WEST JORDAN With horror stories of canceled flights and lost luggage, it is not the best of times to be in the airline industry.
"It's tough times," said David Neeleman, founder of JetBlue Airways Corp.
Neeleman, who was born in Brazil but grew up in Utah, returned home Friday for a quick day trip to attend the Salt Lake Chamber's Brazilian-American Chamber of Commerce meeting.
A recent analysis by the U.S. Department of Transportation found that airline delays are at their highest level in more than a decade, due to increased demand for air travel and an increase in weather-related delays. Complaints about mishandled and lost baggage are also on the rise, the agency reported.
JetBlue knows firsthand the problems foul weather can cause. Winter storms in February and March forced the airline to cancel some 1,700 flights out of New York's John F. Kennedy International Airport, costing JetBlue $41 million.
Neeleman stepped down as JetBlue's chief executive officer in the wake of the weather debacle, leaving a position he had held since founding the low-cost carrier in 1998.
"The timing was a little abrupt, but it was something the board thought it should do," Neeleman said Friday over lunch at the Grille from Ipanema, a Brazilian restaurant at Jordan Landing.
Neeleman said he is "still the face of JetBlue." Now, as chairman of the board, he meets weekly with new CEO Dave Barger to discuss strategy and long-term projects for the New York-based airline.
"It's been all right," Neeleman said of his new role, which removed him from the "day-to-day grind of trying to run an airline."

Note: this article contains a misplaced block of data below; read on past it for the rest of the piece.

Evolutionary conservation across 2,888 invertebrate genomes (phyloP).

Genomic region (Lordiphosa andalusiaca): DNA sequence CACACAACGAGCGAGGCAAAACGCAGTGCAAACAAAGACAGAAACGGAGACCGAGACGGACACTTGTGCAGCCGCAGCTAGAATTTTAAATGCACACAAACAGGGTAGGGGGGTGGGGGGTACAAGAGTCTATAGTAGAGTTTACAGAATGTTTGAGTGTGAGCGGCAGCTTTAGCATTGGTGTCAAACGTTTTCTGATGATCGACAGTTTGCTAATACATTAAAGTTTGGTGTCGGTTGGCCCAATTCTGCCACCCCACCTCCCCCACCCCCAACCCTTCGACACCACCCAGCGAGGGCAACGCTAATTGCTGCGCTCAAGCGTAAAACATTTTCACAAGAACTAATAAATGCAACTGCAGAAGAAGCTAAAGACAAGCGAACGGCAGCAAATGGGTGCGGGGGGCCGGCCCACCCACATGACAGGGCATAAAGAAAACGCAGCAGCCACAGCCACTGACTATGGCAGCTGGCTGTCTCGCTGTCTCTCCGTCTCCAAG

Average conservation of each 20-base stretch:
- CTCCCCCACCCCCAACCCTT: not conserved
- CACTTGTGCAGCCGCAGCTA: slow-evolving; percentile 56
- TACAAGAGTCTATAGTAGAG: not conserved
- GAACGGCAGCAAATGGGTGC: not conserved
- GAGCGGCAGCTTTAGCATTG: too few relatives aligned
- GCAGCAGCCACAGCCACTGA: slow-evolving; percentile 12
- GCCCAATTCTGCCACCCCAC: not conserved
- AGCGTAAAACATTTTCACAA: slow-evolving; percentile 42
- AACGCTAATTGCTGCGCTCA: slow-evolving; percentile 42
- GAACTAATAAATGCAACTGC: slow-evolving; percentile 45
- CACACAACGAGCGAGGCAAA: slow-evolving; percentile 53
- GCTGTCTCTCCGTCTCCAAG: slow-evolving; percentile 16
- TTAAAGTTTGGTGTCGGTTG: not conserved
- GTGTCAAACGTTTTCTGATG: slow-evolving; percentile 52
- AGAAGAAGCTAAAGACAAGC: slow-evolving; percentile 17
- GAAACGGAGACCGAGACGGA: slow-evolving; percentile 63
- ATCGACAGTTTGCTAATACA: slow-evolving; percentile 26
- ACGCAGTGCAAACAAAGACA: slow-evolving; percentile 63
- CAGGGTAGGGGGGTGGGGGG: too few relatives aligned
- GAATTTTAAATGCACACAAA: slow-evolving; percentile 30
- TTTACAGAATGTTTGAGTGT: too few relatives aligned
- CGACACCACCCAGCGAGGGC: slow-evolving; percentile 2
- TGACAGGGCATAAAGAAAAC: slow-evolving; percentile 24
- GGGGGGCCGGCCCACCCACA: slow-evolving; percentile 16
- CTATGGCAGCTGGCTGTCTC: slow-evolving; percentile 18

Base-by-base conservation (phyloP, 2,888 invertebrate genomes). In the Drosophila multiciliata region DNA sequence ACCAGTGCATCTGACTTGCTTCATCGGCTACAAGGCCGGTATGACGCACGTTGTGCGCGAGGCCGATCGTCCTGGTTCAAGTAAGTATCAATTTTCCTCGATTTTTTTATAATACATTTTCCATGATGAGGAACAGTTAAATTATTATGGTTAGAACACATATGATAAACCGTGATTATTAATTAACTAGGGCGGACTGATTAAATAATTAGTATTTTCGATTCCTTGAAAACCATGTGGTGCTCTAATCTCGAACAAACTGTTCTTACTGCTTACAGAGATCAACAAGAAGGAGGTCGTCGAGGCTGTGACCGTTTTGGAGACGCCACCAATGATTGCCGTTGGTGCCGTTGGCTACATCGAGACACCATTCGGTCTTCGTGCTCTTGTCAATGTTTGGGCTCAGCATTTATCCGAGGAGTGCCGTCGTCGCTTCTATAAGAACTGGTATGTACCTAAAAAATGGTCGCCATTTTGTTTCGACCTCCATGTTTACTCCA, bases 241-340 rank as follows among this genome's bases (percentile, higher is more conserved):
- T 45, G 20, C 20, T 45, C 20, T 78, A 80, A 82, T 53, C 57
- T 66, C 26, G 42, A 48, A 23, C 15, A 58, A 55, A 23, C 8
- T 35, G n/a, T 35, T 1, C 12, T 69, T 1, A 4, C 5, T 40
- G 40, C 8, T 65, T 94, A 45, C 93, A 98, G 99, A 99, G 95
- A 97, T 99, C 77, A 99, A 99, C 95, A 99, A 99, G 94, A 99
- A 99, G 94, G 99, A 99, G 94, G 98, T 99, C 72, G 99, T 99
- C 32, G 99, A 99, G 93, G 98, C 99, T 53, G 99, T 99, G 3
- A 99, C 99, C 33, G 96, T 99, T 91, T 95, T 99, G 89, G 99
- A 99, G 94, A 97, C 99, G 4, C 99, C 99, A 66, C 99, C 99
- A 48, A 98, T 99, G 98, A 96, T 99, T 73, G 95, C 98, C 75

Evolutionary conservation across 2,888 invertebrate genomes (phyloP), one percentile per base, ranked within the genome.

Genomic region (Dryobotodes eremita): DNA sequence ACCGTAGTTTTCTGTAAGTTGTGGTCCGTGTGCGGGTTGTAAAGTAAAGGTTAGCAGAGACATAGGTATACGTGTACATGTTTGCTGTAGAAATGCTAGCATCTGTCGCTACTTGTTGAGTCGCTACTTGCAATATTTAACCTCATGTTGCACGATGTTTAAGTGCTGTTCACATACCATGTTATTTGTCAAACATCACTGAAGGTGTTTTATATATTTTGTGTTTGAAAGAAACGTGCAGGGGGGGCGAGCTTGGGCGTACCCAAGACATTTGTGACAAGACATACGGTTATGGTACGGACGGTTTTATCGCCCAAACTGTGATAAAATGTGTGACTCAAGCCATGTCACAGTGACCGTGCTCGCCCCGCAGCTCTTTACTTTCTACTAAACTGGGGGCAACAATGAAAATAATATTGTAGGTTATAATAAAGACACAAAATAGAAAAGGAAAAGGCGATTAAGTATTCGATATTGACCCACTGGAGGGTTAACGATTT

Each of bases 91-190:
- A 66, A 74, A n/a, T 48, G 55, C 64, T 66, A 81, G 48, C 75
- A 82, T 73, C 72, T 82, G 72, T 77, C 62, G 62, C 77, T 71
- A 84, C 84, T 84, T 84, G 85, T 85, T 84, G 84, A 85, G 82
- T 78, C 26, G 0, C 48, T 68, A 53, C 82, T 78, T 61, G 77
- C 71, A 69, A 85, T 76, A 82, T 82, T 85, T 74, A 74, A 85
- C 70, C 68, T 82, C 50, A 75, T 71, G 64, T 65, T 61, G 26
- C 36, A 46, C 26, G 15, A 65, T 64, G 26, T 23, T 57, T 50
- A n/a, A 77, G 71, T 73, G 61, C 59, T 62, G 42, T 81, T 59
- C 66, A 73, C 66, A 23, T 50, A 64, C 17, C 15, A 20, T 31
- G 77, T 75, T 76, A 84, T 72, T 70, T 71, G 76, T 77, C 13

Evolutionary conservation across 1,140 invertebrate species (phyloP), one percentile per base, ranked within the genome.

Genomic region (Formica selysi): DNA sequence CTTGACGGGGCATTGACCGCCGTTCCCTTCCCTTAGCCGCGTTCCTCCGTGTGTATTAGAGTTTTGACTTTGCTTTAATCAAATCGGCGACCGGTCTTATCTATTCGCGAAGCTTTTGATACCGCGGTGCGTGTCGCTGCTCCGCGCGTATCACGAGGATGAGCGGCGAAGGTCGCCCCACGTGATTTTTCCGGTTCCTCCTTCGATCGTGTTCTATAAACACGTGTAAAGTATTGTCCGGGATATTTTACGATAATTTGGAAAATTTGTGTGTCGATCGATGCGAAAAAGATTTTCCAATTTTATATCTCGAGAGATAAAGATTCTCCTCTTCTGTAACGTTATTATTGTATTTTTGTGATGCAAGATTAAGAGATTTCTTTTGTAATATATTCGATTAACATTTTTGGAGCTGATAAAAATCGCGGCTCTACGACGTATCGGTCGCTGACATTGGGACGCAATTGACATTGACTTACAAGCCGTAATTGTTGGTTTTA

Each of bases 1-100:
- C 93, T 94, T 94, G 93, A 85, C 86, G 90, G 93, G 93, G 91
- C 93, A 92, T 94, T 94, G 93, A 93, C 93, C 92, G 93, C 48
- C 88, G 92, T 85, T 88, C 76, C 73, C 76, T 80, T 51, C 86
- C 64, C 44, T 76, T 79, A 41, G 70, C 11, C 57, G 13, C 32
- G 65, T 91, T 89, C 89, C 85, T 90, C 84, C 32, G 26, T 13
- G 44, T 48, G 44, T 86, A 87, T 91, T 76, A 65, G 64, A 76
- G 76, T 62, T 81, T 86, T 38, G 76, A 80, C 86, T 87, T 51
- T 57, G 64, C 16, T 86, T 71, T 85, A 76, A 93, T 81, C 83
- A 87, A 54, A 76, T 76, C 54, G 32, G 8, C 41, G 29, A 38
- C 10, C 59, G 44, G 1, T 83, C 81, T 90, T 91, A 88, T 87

JetBlue's operations grew quickly when the airline first took to the skies in the late 1990s, thanks largely to its low-cost, no-frills approach. Neeleman has said the carrier may have grown too quickly, and the focus now is on stabilizing operations, he said Friday.
"We have to make sure we have a chance for success," Neeleman said.
After that, he said, the airline plans to add to its current schedule of nearly 600 daily flights. JetBlue recently added two new direct flights out of Salt Lake City, to San Francisco and San Diego, and has long flown directly to Long Beach and New York.
The company employs nearly 2,000 in its Utah reservation operations center.
In order to improve air travel in the United States, the country's air traffic control system must be modernized and airports must not be allowed to operate past their capacity, Neeleman said Friday. Moreover, he said, carriers must be held accountable to customers.
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